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A Prison in The Sun - Isobel Blackthorn (ARC)

"After millennial ghostwriter Trevor Moore rents an old farmhouse in Fuerteventura, he moves in to find his muse. Instead, he discovers a rucksack filled with cash. Who does it belong to - and should he hand it in... or keep it? Struggling to make up his mind, Trevor unravels the harrowing true story of a little-known concentration camp that incarcerated gay men in the 1950s and 60s."

Pages: 238

Trigger Warnings: homophobia, concentration camps, death


A Prison in the Sun is my first advanced-reader-copy (ARC) on this blog! I was so excited to receive my first ARC, I'm still so new to book blogging, I didn't think this would happen for years - if ever! I must admit, I found doing the review quite challenging because I was so conscious about not giving anything away. Although to be honest a character could eat a sandwich and I'd worry about whether it would spoil a main plot point!


Before going any further I better do the official disclaimer - I received this book for free from the author in exchange for an honest review!


A Prison in the Sun will be published on the 19th November 2019. I will include all links to the author and the book at the end of this review.


Our protagonist is Trevor Moore and we follow him as he escapes on holiday to Tefia in the Canary Islands. Trevor reminded me a lot of the character 'Ross' from Friends. If you are familiar with the TV show then you'll definitely know what I mean when you read the book! They share some similar characteristics such as sometimes coming across as bitter (due to personal circumstances which are explained) and having some selfish tendencies. I must admit I didn't really like him as a character at first but I really appreciate his development throughout the book.


From my interpretation of the book, Trevor comes across as a character who is also dealing with depression and anxiety, which would be understandable given the circumstances he is dealing with. Of course, this is just my observation that I found quite interesting - the author does not explicitly say this in the book! It is very subtle and as someone who has also had some experience dealing with anxiety I could relate to some of his behaviours such as the paranoia and feeling like the world is watching your every move. It added a different, real side to this character which helped me understand him more.


I promise not to say anything too revealing but I do want to talk about the main plot point, as talked about in the blurb so this isn't a spoiler! The "little known concentration camp" that Trevor discovers in the area he is staying was a prison for gay men who were persecuted under General Franco's regime. I really appreciate the learning opportunity that this book has given me. I was so ignorant as to the atrocities that happened under this regime and this book has really encouraged me to research further as I have only just scratched the surface.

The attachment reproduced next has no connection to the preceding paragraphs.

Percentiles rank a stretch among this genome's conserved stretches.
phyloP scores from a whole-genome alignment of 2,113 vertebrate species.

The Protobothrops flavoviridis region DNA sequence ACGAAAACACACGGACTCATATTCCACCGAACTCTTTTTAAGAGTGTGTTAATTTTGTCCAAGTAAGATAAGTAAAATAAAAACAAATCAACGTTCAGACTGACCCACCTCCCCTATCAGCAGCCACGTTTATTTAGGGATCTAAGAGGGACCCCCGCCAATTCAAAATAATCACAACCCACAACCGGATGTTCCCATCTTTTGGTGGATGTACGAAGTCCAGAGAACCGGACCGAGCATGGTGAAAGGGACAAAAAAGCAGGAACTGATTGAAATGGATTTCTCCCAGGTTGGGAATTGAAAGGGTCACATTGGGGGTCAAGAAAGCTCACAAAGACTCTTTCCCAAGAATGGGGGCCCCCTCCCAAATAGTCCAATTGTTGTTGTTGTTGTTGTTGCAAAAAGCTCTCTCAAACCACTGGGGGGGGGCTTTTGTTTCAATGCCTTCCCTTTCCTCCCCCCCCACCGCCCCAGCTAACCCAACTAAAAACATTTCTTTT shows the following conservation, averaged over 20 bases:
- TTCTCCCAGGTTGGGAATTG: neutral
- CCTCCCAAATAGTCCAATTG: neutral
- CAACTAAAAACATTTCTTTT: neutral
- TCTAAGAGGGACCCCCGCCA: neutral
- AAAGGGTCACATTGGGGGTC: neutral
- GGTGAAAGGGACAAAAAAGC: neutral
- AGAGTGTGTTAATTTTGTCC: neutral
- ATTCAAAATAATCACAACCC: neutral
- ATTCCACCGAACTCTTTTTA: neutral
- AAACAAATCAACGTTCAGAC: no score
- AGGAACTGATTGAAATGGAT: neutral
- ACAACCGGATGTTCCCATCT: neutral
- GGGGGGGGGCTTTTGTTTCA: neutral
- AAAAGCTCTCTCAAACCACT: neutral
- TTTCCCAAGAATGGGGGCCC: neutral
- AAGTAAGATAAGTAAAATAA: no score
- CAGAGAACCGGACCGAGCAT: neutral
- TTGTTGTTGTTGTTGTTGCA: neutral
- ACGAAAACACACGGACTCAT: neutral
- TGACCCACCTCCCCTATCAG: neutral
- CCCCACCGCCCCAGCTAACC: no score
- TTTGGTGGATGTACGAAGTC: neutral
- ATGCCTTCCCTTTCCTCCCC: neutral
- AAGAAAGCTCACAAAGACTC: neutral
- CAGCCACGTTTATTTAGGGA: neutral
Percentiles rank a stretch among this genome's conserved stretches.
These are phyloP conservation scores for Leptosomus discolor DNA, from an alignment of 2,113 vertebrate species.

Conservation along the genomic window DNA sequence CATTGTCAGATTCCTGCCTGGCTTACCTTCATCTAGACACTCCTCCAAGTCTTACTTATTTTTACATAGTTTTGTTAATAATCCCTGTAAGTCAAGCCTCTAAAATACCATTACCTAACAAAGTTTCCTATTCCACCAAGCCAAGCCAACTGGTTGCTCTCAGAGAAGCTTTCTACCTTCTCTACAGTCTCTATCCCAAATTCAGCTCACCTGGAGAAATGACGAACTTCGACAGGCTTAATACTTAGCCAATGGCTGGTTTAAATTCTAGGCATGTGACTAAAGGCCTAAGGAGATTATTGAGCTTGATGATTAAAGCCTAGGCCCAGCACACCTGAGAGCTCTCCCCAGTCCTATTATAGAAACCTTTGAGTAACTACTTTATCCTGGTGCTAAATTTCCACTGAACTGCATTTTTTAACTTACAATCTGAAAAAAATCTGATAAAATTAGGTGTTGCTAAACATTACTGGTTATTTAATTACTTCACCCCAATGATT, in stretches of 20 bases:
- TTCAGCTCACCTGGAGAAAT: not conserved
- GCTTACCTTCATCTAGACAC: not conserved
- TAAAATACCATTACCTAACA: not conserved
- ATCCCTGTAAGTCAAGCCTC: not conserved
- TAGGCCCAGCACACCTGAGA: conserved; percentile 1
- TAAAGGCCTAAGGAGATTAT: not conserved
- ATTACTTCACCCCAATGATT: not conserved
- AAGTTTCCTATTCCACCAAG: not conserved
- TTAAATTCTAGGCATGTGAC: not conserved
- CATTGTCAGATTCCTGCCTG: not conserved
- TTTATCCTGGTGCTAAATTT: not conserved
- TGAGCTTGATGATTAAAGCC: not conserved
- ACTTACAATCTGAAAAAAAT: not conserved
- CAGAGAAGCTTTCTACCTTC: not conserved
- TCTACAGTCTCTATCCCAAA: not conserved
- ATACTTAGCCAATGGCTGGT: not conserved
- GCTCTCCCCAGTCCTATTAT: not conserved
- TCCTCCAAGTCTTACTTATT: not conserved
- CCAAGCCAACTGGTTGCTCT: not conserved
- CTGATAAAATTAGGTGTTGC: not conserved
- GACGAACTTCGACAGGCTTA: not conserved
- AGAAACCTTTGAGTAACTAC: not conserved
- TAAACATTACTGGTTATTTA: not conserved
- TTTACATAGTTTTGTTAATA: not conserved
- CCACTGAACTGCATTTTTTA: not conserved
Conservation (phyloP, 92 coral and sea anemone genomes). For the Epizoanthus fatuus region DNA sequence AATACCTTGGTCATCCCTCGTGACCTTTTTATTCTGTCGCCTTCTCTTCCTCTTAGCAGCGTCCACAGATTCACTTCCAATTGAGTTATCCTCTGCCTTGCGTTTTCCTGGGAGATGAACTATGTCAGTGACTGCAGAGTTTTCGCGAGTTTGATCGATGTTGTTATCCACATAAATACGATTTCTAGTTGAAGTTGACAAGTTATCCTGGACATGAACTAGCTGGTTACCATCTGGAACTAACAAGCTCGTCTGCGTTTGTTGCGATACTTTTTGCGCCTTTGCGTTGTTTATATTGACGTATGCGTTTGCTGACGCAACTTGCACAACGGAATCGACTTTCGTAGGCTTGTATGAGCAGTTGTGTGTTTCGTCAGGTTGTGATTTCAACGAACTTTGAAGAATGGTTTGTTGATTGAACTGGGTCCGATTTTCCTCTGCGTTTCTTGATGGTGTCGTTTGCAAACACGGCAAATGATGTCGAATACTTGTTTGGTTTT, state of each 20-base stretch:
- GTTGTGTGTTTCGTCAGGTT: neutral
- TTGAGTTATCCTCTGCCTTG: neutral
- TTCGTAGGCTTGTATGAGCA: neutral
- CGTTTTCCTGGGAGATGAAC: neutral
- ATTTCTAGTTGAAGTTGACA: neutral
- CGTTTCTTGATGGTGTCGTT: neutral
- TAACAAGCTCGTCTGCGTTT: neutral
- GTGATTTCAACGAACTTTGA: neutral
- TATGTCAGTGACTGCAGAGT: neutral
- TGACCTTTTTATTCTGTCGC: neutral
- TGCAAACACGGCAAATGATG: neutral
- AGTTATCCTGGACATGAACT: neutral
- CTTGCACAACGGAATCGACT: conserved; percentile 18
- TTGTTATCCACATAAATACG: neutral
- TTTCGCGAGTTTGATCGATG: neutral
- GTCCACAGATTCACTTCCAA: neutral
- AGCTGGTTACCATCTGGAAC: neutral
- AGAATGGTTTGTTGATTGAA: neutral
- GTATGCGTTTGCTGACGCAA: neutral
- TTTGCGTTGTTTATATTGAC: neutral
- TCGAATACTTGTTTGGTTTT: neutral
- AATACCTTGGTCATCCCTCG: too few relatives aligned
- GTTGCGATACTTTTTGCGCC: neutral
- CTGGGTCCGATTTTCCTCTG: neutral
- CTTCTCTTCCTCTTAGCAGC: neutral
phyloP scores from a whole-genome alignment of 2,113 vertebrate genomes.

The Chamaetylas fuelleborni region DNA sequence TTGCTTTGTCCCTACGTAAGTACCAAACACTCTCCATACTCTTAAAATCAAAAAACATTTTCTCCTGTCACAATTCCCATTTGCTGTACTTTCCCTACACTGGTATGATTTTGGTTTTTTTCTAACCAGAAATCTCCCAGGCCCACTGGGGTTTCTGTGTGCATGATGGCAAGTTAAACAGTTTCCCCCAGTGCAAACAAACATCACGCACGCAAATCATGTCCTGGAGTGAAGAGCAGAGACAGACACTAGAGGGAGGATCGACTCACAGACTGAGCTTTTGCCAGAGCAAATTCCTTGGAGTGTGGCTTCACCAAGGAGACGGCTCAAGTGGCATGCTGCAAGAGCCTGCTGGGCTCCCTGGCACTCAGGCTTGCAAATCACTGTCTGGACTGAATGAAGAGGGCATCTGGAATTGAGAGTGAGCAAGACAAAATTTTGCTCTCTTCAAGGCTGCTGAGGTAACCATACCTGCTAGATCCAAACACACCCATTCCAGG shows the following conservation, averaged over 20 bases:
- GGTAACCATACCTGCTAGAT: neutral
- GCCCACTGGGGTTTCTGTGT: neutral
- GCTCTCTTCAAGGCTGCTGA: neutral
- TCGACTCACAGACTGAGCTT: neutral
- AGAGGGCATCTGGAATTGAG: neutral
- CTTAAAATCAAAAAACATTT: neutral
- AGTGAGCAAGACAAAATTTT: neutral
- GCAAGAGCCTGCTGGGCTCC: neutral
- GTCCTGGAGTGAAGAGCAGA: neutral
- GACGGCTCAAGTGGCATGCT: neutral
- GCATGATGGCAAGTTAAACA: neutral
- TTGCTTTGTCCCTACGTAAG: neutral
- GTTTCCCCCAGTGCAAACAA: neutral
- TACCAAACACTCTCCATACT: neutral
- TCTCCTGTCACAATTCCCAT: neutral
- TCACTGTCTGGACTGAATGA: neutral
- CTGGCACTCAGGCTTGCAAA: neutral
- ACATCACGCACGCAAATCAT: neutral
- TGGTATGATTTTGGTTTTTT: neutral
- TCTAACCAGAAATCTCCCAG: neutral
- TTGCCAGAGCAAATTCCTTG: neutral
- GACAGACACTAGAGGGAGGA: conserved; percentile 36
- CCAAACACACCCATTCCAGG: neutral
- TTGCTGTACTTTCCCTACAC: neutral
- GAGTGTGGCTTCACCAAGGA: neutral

The research that the author has done for this book is honestly amazing, as I believe she had to translate a lot of it from Spanish as well! I also liked how she used different place names from around the island and it helped immerse me into the story even more and made me feel like I was there. Additionally, it was really clever of her to parallel Trevor's discovery of these horrors whilst he is struggling with his repressed sexuality. It made for a very poignant and profound read.


What I really enjoyed about this book was the mysteries! From the blurb we're teased with the mysterious prison camp and the strange backpack full of money. However, these are the only the start to all the mysteries that this book has to offer and they are definitely Agatha Christie worthy! Are they all connected? You'll have to read the book to find out.


So I should probably stop myself so I don't accidentally reveal anything! I enjoyed reading this book (and especially loved the short chapters - it's so easy to say "oh just one more!") and if you like books from the mystery genre then I think you will too! Once again, I did receive this book for free from the author in exchange for an honest review.


Thank you for reading my thoughts and I hope you enjoyed my post! Let me know if you have any recommendations for what I should read next! You can find me on Twitter and Instagram!


Make sure to keep an eye out for A Prison in the Sun on its release on the 19th November 2019. The book is available at Amazon and you can usually find the author, Isobel Blackthorn, on:

Website: https://isobelblackthorn.com/

Facebook: https://www.facebook.com/Lovesick.Isobel.Blackthorn/

GoodReads: https://www.goodreads.com/author/show/5768657.Isobel_Blackthorn

Twitter: https://twitter.com/IBlackthorn

Instagram: https://www.instagram.com/isobelblackthorn/


About the Author

Isobel Blackthorn is an award-winning author of unique and engaging fiction. She writes dark psychological thrillers, mysteries, and contemporary and literary ction. Isobel was shortlisted for the Ada Cambridge Prose Prize 2019 for her biographical short story, ‘Nothing to Declare’. The Legacy of Old Gran Parks is the winner of the Raven Awards 2019. Isobel holds a PhD from the University of Western Sydney, for her research on the works of Theosophist Alice A. Bailey, the ‘Mother of the New Age.’ She is the author of The Unlikely Occultist: a biographical novel of Alice A. Bailey. A Prison in the Sun is her fourth Canary Islands novel.

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